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. Last Updated: 07/27/2016

Record Oilseed Harvest to Be Reaped

Russian vegetable oil production has been one of the few sectors to survive the crisis which crippled the economy a year ago and forced the country to resort to foreign food aid, an agricultural expert said Wednesday.

Andrei Sizov of the SovEcon consultancy said that the impact of last year's crisis, which peaked with an effective devaluation of the ruble and debt default on Aug. 17, had been exacerbated by the worst grain harvest in decades.

Russian farmers only harvested 47.8 million tons of grain last year, compared with annual domestic consumption estimated at more than 70 million tons.

"So the country did not even have the resources to slow down a decline in animal husbandry," Sizov said.

He added that this year's grain harvest, forecast at around 60 million tons, was also inadequate and would leave the country short of 10 million tons of mainly feed grain.

However, Russian sunflower growers and sunseed oil producers were an exception to the broad picture, as they managed to effectively compensate for a fall in vegetable oil imports.

Russia's vegetable oil output, essentially sunseed oil, rose 18.7 percent in the first half of 1999 to 330,400 tons from 278,400 tons in the same period last year, SovEcon said.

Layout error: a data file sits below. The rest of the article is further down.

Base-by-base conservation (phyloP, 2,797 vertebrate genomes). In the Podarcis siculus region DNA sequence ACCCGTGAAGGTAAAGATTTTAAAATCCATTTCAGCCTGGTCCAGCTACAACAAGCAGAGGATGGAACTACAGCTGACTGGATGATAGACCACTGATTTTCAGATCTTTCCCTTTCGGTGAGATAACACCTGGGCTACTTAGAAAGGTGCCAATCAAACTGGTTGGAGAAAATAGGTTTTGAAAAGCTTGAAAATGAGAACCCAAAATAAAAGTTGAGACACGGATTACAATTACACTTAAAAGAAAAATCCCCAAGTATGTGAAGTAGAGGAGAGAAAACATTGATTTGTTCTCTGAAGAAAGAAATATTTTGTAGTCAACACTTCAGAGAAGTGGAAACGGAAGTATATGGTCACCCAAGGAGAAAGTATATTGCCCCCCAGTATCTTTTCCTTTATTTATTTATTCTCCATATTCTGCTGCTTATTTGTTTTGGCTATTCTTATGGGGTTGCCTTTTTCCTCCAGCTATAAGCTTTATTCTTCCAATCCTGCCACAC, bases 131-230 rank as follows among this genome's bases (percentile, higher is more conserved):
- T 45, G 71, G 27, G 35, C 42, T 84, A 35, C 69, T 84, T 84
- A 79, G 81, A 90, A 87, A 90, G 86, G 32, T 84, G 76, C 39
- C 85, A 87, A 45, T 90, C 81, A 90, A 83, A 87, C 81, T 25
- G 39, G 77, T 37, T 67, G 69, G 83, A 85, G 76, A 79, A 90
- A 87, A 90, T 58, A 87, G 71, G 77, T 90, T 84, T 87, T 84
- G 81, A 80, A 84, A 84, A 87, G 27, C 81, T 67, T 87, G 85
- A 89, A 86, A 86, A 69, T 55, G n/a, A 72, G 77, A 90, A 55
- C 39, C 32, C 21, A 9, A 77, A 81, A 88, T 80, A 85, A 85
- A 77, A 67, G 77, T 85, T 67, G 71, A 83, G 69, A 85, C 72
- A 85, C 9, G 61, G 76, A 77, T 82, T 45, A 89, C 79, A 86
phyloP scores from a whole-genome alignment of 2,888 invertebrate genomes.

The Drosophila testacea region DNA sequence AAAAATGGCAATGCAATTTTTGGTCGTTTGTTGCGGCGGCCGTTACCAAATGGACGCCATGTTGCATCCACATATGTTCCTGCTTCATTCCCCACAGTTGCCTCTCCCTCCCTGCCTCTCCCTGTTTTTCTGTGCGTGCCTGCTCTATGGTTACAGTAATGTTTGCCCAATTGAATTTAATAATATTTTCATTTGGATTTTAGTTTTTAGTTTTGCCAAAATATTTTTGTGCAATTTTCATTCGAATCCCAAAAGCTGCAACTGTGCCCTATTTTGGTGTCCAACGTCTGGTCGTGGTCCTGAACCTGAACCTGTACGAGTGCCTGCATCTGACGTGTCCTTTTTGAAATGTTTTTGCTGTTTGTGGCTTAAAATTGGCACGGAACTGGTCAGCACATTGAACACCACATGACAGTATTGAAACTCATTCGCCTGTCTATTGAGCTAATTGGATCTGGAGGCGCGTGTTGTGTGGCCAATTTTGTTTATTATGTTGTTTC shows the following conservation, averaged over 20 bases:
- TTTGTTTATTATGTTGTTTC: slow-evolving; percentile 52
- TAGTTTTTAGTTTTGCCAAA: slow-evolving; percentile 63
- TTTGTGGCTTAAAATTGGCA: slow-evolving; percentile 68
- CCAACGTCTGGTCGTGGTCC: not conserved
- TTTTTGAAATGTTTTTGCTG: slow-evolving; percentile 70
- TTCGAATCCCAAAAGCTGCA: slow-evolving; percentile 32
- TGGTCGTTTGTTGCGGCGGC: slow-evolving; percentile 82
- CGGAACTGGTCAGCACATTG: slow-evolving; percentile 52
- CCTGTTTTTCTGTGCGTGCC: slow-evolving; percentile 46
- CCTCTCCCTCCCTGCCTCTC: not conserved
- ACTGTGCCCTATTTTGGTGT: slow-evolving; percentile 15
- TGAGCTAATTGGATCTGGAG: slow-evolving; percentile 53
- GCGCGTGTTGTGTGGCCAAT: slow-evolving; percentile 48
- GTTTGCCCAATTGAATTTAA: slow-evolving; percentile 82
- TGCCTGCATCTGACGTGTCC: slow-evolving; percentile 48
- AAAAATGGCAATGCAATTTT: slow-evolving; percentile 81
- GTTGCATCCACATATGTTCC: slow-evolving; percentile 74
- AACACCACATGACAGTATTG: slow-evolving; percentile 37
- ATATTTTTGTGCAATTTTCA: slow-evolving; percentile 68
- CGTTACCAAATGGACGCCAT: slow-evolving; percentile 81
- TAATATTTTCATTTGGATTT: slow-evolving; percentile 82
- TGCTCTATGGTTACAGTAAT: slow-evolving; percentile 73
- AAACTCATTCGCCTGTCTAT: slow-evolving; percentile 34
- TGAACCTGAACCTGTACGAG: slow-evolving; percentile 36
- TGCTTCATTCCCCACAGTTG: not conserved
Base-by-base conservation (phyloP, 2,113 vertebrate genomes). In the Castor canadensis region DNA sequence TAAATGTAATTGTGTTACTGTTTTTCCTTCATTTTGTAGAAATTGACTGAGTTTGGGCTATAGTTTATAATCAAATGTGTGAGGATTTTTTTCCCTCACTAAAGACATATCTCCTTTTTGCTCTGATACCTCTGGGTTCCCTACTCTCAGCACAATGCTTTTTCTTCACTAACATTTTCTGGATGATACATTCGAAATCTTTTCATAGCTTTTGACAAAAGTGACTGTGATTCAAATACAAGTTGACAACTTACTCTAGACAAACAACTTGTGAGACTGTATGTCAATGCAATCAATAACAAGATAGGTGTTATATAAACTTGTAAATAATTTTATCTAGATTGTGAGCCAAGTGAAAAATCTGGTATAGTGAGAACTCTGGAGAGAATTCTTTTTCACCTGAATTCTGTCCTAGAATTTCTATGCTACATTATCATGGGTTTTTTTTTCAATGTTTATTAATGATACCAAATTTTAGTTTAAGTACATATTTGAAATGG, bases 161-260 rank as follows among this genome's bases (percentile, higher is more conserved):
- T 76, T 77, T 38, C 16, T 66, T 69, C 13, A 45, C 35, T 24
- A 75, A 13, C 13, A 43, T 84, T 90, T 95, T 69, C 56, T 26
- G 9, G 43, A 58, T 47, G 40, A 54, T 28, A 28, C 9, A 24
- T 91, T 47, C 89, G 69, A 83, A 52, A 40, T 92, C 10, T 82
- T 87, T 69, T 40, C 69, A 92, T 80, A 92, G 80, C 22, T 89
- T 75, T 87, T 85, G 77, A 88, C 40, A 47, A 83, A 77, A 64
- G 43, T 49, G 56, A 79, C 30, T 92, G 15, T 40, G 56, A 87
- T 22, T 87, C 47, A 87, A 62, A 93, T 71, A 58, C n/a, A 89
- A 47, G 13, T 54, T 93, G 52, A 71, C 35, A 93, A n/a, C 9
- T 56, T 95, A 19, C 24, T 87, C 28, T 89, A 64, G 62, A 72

Simultaneously, output of products based on vegetable oil - margarine and mayonnaise - rose, effectively substituting imports, Sizov said.

He said a new record in sunflower seed production was expected this year as 5.5 million hectares have been sown to sunflowers, up from last year's previous record area of 4.2 million hectares.

The crop may, therefore, reach 3.7 to 4.2 million tons, well up from three million tons last year, he said.

A 10 percent tariff set on sunseed exports this year is also expected to help draw producers to the local market. "We believe the market will be flooded with domestic vegetable oil and its value added products this year," Sizov said.

Elsewhere, the crisis continues to bite despite the clear advantage for domestic producers resulting from the ruble losing more than 70 percent of its value since last August.

Before the crisis, Russia imported up to a third of food consumed, although in major cities like Moscow and St. Petersburg the share was estimated at around 50 percent.

Even after the currency stabilized this year and imports began to rebound, volumes are still far from pre-crisis levels, with the impact cushioned only by a huge food aid package from the European Union and the United States.

SovEcon forecasts cattle numbers will fall by 8 percent by January 1, 2000, from the previous year's level, pigs by 1 percent, sheep and goats by 16 percent.

"It is clear that animal husbandry will continue decreasing in 2000 also," Sizov said. SovEcon data showed Russian meat production fell in 1998 to 4.6 million tons from 4.9 million tons in 1997 and was expected to fall further to 4.3 million tons in 1999.

There was an increase in egg production in 1998 to 32.5 million from 32.2 million in the previous year, but egg output this year is estimated to fall to 32.1 million as the poultry population had little chance to grow due to feed shortages.